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|The White Sister|
|Directed by||Henry King|
|Written by||George V. Hobart|
Charles E. Whittaker
Will M. Ritchey
|Based on||The White Sister|
by Francis Marion Crawford
|Produced by||Henry King|
|Cinematography||Roy F. Overbaugh|
|Edited by||W. Duncan Mansfield|
|Music by||Joseph Carl Breil|
|Distributed by||Metro Pictures|
|143 minutes ; 13 reels|
|Language||Silent (English intertitles)|
The White Sister is a 1923 American silent drama film starring Lillian Gish and Ronald Colman, directed by Henry King, and belatedly released by Metro Pictures. It was based on the 1909 novel of the same name by Francis Marion Crawford. It is the second of four adaptations of the novel, preceded by a 1915 production and followed by a 1933 sound film, starring Helen Hayes and Clark Gable, and a 1960 Mexican production.
Angela Chiaromonte (Lillian Gish) and Captain Giovanni Severini (Ronald Colman) are deeply in love, but Angela's wealthy father, Prince Chiaromonte, does not know this and arranges her marriage, without her knowledge, to the son of Count del Ferice. However, the prince dies in an accident.
While Angela grieves, her older half-sister, the Marchesa di Mola, looks through their late father's papers and secretly burns one of them. No will can be found, so not only does the entire estate go to the Marchesa, but because the prince's second marriage was not registered with the civil authorities, it is not legally valid, making Angela "nobody". With that, Count del Ferice dissolves the marriage contract between Angela and his son.
The Marchesa orders Angela to leave the palace that very day, revealing that she has always hated her stepsister for "whining" her way into their father's affection and for taking Giovanni, the only man she ever loved. Madame Bernard, Angela's companion and chaperone, takes her in.
Giovanni finds her, but has some bad news. He has been appointed to command an expedition to Africa and must leave the next morning. However, he promises they will be married the day he returns.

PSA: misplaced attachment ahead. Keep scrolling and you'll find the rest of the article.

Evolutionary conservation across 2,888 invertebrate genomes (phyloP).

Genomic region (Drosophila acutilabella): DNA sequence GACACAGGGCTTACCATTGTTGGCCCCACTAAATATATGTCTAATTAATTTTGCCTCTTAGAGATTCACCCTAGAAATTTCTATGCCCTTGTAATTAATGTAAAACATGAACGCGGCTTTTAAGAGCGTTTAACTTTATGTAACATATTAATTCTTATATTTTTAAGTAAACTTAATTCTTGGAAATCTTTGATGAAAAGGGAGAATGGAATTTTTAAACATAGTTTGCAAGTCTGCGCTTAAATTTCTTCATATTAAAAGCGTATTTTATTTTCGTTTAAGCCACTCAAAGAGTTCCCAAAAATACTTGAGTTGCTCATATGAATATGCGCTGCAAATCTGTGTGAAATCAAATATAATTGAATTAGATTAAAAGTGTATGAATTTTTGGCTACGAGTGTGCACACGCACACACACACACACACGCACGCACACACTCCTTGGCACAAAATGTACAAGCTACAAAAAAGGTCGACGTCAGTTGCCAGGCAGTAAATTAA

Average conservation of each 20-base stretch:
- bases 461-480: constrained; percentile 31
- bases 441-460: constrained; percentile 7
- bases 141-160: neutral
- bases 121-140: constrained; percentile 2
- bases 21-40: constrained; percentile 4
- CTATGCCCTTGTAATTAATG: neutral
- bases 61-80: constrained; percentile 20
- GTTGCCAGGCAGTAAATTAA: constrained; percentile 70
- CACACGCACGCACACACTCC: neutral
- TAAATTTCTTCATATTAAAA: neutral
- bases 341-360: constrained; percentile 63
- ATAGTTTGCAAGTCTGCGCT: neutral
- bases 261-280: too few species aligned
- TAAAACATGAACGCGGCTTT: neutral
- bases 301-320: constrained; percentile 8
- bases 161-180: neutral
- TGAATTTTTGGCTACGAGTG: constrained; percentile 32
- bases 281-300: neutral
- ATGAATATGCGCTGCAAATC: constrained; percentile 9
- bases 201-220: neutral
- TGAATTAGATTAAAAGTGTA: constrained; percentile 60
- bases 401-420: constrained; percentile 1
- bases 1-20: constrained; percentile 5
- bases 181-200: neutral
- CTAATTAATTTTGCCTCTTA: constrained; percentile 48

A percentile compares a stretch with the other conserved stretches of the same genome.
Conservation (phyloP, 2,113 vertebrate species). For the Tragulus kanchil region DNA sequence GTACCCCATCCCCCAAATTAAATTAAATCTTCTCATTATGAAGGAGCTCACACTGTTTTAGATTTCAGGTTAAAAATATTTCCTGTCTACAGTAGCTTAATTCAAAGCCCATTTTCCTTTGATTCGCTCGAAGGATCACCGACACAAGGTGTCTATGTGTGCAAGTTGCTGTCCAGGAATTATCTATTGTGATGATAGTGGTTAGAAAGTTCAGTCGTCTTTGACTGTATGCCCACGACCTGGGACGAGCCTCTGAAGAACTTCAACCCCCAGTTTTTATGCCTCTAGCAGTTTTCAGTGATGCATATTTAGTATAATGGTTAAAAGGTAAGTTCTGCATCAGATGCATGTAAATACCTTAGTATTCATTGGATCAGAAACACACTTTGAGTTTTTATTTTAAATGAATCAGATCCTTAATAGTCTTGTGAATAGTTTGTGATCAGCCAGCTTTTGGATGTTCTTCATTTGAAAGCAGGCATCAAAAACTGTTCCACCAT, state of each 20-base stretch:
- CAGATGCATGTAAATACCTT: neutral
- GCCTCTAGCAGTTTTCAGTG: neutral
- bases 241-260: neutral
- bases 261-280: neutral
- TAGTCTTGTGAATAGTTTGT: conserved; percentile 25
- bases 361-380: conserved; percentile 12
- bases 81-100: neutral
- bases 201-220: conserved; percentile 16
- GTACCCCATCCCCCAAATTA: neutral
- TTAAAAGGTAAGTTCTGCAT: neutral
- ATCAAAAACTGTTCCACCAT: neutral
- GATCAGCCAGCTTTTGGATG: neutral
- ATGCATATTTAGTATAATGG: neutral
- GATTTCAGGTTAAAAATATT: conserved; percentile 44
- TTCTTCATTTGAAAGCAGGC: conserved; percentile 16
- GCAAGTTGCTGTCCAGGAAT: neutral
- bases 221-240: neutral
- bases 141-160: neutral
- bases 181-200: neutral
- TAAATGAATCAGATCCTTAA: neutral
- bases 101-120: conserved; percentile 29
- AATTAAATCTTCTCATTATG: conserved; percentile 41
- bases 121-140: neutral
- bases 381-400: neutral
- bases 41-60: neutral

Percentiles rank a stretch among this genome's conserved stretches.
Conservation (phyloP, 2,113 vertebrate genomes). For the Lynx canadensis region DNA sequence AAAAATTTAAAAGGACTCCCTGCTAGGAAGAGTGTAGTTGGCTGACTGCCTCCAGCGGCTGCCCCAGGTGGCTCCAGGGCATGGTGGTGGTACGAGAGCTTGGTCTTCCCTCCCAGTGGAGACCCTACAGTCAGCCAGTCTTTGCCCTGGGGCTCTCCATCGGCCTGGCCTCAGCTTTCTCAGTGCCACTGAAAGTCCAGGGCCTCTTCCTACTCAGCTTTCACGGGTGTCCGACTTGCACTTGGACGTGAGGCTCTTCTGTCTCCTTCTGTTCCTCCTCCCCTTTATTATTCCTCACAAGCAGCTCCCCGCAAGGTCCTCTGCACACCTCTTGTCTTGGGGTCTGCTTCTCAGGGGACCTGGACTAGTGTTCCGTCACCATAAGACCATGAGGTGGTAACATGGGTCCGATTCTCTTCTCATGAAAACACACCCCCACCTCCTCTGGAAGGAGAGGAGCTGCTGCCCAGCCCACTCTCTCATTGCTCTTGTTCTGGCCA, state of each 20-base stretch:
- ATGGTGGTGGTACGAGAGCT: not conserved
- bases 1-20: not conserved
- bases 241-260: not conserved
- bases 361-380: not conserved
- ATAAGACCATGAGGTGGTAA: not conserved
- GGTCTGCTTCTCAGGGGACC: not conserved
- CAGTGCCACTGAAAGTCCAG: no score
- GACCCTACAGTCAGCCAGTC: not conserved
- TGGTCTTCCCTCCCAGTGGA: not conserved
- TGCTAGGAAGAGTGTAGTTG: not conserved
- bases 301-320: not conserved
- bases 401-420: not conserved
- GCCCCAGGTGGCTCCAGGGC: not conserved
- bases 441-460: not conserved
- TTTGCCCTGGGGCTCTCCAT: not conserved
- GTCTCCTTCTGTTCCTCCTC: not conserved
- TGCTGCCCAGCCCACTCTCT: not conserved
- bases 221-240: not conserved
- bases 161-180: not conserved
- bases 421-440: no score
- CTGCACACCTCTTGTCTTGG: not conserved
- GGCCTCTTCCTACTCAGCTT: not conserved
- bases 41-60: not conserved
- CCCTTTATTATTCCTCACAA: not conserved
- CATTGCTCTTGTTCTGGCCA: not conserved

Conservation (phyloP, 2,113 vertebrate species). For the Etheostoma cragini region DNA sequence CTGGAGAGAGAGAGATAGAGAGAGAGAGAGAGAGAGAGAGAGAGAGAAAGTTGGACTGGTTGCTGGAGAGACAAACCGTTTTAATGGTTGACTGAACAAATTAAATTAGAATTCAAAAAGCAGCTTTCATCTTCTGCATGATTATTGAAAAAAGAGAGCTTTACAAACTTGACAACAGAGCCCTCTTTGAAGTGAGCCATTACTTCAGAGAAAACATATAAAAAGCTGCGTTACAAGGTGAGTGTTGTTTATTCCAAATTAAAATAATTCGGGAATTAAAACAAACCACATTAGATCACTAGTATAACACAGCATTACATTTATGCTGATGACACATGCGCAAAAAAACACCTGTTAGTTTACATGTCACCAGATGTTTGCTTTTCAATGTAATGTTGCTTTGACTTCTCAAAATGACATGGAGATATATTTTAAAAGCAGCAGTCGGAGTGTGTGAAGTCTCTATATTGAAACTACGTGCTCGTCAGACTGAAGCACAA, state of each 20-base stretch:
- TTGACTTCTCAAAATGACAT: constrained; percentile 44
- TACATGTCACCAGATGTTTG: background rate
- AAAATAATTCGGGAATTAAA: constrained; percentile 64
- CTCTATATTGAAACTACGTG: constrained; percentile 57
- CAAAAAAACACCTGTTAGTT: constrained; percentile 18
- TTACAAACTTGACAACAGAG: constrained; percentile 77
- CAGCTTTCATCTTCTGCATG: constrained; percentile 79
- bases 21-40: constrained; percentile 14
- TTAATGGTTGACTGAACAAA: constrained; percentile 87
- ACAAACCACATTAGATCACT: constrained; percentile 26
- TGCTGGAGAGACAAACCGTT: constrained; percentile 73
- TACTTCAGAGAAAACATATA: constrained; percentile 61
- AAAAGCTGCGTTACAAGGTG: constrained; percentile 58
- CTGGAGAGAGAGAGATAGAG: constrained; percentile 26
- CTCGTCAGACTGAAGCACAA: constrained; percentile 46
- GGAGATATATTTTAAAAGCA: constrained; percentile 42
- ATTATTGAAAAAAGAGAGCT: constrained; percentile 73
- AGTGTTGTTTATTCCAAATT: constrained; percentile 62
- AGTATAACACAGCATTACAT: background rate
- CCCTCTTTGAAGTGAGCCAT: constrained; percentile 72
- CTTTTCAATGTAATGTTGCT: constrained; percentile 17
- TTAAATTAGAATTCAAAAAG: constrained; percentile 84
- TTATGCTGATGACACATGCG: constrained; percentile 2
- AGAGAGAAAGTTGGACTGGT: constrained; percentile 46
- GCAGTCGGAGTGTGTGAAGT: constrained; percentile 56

His camp is attacked by Arabs, and Italian newspapers announce that all have been massacred. When Angela hears the news, she becomes catatonic. She is taken to the Santa Giovanna d'Aza hospital, which is run by nuns. After several days, the painter Durand, himself hopelessly in love with Angela, paints a portrait of Giovanni and brings it to the hospital, hoping it will help. Angela at first mistakes it for Giovanni, kissing it several times, but then comes to her senses. After a while, she informs Monsignor Seracinesca, an old family friend, that she intends to become a nun, a white sister, in honor of Giovanni.
However, Giovanni is still alive. For two years, he languishes as a captive until the death of his sole comrade gives him the chance to overpower their guard and escape. On the ship back to Italy, he is ordered not to speak to anyone until he has seen the Minister of War. That same day, Angela takes her final vows in a solemn ceremony, dedicating her life to the Catholic Church.
Giovanni's older brother, Professor Ugo Severi, breaks down after years of research trying to harness the power of Mount Vesuvius and is taken to the Santa Giovanna d'Aza hospital. Giovanni visits him, and by chance, meets Angela. After their initial shock, he embraces and tries to kiss her. She responds at first, but then remembers her circumstances and runs to her room. Monsignor Saracinesca restrains Giovanni from following, explaining that Angela is now married to the Church.
Giovanni refuses to accept that. He lures Angela by false pretenses to his brother's observatory. He tries to get her to sign a petition to the Pope requesting a release from her vows, but she refuses. When Giovanni sees that all his pleadings are useless, he allows her to leave.